why gas fireplaces have long orange flames while gas stoves have very short blue flames.

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why gas fireplaces have long orange flames while gas stoves have very short blue flames.

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Essentially, impurities, the material being burned, and uneven combustion. A clean hydrogen flame is almost invisible. When burning a propane flame it is blue and purple when it has good even combustion and ionizes the gasses in the flame and it turns blue. Orange flames are more uneven combustion as well as different fuel being burned.

By changing things like how much gas and how much is let out as well as oxygen content you can change how a flame behaves. For a fireplace you want pretty long yellow fire, so you adjust the pressure and mixture for that. For a stove you want hot and for the fire not to go a foot above the stove, so you adjust for that.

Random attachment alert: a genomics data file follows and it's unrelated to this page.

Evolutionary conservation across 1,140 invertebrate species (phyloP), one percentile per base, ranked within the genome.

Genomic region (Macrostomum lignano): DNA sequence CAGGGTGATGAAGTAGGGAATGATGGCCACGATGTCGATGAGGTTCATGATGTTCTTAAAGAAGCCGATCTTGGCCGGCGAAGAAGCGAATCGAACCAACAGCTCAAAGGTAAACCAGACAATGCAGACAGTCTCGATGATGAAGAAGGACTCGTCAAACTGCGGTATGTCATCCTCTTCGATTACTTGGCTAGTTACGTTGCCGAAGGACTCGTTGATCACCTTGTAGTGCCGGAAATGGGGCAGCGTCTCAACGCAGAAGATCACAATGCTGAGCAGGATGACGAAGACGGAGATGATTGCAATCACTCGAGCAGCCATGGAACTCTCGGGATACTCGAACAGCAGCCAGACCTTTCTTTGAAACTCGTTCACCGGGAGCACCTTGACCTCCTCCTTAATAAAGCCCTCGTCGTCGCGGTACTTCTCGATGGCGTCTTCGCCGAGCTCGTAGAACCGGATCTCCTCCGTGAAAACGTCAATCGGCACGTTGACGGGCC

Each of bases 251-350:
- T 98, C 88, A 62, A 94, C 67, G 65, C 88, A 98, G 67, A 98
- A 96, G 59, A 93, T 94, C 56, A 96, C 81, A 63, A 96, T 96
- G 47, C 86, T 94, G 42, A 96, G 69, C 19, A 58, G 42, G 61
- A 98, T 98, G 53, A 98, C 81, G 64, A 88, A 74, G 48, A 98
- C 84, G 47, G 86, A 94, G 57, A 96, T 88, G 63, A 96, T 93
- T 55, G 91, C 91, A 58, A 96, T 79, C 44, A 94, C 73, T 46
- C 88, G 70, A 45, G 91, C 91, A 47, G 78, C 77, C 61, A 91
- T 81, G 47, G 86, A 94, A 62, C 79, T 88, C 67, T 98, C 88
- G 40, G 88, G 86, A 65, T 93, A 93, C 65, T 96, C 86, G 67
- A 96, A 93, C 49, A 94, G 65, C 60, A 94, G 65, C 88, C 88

Because gas fireplaces are not intended to be an efficient source of heat, they are made to replicate the appearance of a wood fire.

A blue flame means the gas is being burned efficiently with the correct fuel-to-oxygen ratio. A yellow flame means there is too much fuel and not enough oxygen, so the fuel does not burn completely. Some particles of carbon remain, which incandesce, glow yellow, and are released as soot and smoke.

Orange flames in a gas burning device can indicate improper fuel-oxygen mixture as it’s not combusting properly. This can lead to carbon monoxide poisoning. Call your utility/gas provider/maintenance personnel and get it checked for the problem!

Wood-burning fireplaces have orange flames because of the sodium present in wood, btw!